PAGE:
Obama rejects boycott of Olympics
WASHINGTON -- President Barack Obama says it would be wrong to boycott the Winter Olympics in Sochi despite frustrations with Russia.
At a White House news conference Friday, Obama said that American athletes are training hard and it wouldn't be fair to deny them the chance to compete in the Games next February.
Obama says he has been offended by Russia's new law cracking down on gay rights activism that sports officials have said would be enforced during the Games.
Russia's law, signed by President Vladimir Putin in June, bans "propaganda of nontraditional sexual relations" and sets fines for those who hold gay pride rallies. It is a growing issue leading up to the Feb. 7-23 Winter Olympics in Sochi.
Also Friday, NBC assured its gay and lesbian employees who may cover the Winter Olympics in Sochi that it will do everything possible to keep them safe following Russia's passage of anti-gay law.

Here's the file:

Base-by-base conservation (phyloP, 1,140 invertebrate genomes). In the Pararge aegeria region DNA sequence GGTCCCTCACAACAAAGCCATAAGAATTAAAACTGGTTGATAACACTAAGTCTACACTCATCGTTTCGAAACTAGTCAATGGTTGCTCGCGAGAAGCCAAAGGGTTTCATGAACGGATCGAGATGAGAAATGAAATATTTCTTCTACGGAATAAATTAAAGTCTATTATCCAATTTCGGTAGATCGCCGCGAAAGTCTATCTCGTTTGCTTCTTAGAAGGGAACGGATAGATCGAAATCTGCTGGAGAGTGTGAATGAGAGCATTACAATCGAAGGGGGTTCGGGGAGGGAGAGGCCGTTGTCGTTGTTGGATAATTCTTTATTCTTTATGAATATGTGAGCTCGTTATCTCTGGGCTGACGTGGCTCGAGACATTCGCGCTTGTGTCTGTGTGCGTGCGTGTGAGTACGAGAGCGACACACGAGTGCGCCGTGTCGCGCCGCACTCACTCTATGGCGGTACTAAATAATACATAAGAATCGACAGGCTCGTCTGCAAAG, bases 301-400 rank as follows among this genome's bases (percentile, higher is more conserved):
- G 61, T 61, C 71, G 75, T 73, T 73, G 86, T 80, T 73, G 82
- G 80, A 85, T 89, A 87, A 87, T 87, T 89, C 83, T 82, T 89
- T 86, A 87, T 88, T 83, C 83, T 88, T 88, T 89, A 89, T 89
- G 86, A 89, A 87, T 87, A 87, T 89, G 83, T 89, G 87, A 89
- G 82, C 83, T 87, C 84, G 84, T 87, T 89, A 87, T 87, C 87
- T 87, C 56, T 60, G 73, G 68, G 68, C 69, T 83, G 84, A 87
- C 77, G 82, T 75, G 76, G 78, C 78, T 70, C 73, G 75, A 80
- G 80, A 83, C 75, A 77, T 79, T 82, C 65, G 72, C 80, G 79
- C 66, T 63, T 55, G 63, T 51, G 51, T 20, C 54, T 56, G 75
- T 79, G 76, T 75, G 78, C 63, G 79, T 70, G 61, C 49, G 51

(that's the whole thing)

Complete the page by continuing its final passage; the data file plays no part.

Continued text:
The network said in a memo that it finds Russia's law and the prejudices it represents to be "deeply troubling and diametrically opposed to everything that the Olympics symbolize." The note by Craig Robinson, NBC Universal's executive vice president and chief diversity officer, was sent Thursday to all company employees who have identified themselves as gay or lesbian.
Information from The Associated Press was used in this report.
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